Hadoop: The Tale of Data Storage to Data Processing
The expectations of CIOs around Hadoop are changing. They’re demanding more ROI from their data and saying goodbye to ‘experimentation.’ Of course, Hadoop is everywhere right now, but we’re seeing people (and companies) coining phrases such as “businesses becoming more data-driven.”
Since its inception, Hadoop has served as the quintessential landing zone for all lines of business and the data that resides in those lines. The open-source framework was a data storage trailblazer that got us to where we are today. But while Hadoop was and still is an affordable and scalable way for companies to store their data—much more so than data warehouses which can be costly and inflexible—an important shift is happening in Hadoop. The shift signals more opportunity for companies, or going beyond simple storage to becoming more data-driven.
According to IDC, the market for software that analyzes large data sets could top $41.5 billion by 2018, and investors have poured more than $2 billion into businesses built on Hadoop. As investors and companies continue to use Hadoop, it only makes sense that now is the time to gain more from Hadoop. Going beyond just data storage, but ensuring that data is more actionable.
Similarly, Hadoop adoption will accelerate within the enterprise, as more businesses build smart applications with real-time data analysis capabilities atop of the platform. We’ll see increased market consolidation, surge in Hadoop skills, and an increased involvement of the business in Hadoop initiatives.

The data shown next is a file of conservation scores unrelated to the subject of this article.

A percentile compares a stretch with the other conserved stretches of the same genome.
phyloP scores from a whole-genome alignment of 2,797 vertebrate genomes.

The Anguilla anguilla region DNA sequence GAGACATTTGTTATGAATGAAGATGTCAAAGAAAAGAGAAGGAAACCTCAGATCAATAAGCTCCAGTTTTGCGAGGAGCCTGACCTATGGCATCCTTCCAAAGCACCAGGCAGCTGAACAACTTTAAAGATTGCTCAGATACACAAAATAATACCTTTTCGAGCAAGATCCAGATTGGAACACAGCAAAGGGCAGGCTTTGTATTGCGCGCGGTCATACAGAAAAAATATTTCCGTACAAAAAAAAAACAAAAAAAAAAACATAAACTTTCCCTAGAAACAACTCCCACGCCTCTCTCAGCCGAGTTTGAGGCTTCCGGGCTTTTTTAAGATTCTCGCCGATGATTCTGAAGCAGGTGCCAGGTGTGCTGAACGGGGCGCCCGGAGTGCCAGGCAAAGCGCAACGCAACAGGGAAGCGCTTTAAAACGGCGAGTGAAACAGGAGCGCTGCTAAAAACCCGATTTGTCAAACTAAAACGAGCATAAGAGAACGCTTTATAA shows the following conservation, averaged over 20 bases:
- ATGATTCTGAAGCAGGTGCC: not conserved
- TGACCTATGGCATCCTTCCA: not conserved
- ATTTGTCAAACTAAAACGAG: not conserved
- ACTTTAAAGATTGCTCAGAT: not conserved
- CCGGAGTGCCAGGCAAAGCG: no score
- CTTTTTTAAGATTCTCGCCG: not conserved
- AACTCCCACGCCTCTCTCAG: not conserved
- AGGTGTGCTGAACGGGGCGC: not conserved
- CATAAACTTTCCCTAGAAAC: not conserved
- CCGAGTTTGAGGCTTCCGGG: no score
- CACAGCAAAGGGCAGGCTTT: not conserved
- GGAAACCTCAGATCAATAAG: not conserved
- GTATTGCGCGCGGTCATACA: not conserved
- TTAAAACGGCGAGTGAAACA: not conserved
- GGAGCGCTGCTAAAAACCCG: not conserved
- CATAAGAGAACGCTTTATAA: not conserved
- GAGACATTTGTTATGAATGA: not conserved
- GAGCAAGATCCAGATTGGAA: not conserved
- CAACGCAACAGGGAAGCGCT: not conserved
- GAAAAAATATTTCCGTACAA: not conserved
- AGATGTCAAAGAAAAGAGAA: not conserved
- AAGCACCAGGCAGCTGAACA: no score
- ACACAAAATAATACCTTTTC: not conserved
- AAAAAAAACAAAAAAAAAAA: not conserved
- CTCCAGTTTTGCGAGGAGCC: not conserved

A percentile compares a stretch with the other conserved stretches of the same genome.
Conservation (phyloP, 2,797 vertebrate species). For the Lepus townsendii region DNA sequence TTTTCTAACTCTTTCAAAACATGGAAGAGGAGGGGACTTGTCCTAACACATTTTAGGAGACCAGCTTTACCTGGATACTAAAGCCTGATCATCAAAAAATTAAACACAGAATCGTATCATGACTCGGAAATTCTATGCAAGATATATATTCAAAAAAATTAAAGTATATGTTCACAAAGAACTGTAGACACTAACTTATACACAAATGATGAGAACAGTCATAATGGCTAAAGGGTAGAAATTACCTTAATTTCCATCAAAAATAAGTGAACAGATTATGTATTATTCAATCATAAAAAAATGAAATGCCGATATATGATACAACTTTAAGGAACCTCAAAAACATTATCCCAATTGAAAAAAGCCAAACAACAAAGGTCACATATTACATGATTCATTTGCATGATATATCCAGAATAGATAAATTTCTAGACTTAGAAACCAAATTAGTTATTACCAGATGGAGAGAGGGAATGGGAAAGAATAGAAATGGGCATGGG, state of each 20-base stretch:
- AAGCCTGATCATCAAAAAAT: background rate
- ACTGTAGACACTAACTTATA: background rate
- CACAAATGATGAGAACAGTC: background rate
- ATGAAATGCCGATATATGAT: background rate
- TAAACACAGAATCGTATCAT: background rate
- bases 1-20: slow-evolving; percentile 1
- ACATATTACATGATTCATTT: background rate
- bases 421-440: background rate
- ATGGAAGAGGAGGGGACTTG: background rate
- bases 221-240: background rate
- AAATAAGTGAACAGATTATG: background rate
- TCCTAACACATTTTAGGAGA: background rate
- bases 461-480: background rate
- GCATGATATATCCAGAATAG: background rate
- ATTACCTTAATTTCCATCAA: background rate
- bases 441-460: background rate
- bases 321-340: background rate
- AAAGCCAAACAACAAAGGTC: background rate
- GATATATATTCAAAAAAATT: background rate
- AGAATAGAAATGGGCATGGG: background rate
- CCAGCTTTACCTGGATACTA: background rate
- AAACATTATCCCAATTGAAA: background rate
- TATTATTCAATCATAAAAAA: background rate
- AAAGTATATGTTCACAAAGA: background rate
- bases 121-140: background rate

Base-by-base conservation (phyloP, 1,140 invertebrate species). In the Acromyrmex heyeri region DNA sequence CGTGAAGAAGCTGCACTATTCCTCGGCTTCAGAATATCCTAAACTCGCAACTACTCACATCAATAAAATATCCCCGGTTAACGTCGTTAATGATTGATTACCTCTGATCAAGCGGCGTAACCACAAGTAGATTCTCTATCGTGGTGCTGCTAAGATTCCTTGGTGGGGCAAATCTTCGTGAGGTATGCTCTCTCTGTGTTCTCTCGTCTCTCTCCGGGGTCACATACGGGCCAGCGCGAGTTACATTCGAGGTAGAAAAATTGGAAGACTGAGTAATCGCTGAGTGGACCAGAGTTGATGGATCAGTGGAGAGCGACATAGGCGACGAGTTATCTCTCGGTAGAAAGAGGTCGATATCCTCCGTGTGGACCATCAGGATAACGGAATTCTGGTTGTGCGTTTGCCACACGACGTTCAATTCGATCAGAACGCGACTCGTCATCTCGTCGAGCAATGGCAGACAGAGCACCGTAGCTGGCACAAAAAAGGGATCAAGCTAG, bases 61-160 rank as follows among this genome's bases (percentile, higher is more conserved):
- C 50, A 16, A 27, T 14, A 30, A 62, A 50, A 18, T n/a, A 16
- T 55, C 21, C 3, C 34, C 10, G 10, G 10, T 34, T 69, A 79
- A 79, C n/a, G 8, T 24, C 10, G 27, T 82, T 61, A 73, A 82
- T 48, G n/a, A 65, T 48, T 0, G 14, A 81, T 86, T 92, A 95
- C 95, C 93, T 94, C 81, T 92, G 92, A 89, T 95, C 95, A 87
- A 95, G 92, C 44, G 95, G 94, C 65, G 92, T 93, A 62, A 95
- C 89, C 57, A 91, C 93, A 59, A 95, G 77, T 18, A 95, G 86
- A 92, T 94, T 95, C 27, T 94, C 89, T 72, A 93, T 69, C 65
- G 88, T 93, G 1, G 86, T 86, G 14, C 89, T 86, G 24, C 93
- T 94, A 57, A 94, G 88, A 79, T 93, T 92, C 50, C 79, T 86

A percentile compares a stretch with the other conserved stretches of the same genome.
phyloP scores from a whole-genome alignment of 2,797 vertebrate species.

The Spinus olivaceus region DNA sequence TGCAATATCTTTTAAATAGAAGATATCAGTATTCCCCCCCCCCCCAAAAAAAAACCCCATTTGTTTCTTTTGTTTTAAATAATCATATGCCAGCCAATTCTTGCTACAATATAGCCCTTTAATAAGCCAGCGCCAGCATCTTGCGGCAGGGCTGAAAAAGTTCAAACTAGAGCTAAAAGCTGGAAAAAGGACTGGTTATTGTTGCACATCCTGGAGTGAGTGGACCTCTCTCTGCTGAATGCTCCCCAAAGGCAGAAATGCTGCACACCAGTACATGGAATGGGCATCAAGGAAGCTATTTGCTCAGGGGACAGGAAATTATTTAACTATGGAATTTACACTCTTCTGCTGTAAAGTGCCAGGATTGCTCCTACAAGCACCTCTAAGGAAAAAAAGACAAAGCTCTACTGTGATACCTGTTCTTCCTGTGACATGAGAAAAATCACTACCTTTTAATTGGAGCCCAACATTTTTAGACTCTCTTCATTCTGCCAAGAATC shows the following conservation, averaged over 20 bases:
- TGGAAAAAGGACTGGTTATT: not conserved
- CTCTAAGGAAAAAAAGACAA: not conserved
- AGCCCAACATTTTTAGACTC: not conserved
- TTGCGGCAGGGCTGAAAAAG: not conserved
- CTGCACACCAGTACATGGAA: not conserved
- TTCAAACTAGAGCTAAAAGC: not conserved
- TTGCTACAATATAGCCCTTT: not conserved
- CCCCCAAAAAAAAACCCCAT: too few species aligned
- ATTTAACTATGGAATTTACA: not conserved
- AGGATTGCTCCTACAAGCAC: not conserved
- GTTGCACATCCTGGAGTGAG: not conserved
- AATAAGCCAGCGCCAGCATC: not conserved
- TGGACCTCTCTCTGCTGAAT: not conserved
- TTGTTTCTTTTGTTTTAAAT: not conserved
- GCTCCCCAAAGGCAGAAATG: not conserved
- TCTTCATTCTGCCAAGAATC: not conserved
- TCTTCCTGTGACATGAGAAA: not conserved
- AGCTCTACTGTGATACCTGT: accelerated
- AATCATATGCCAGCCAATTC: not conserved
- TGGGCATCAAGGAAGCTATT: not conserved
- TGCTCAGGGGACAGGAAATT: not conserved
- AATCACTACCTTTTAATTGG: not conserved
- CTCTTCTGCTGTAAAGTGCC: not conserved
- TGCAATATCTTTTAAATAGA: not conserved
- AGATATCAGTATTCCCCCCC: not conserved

As Hadoop adoption continues to rise, companies are demanding more from the framework, most notably the ability to take action. This includes real-time analytics to derive insights from big data—keeping track of how key customer metrics evolve over time, and acting on changing behavior. Not just showing trends on dashboards, but driving marketing execution and guiding customer experience through event detection and propagation.
Now, in order to move toward the ability to take action, it is important to bridge the gap between analytics and operations. One key concept here is the application of context. With traditional offline analytics, real-time, up-to-the-minute context is often ignored (e.g. the user’s location, the time of day, etc.) Analyzing the impact of these changes on users’ intent and preferences, and applying these insights to improve the customer experience, requires an approach which consists of two key components.
First, organizations need a defined set of actionable data points organized on the customer level, which allows organizations to model individual behavior and its evolution over time.
So why is it important to measure individual-level metrics and model to each customer’s needs, intents and preferences? First and foremost, it allows organizations to drastically reduce the data preparation effort, which otherwise takes up 60-80 percent of every data project – such as predictive modeling, risk or fraud analysis, campaigning, etc. It also gives organizations the ability to track individual metrics over time, enabling them to monitor changes in behavior, detect trends and be alerted to important events. Additionally, by using descriptive, centrally-governed metrics, organizations can reduce discussion or misinterpretation, especially when combining data across departments.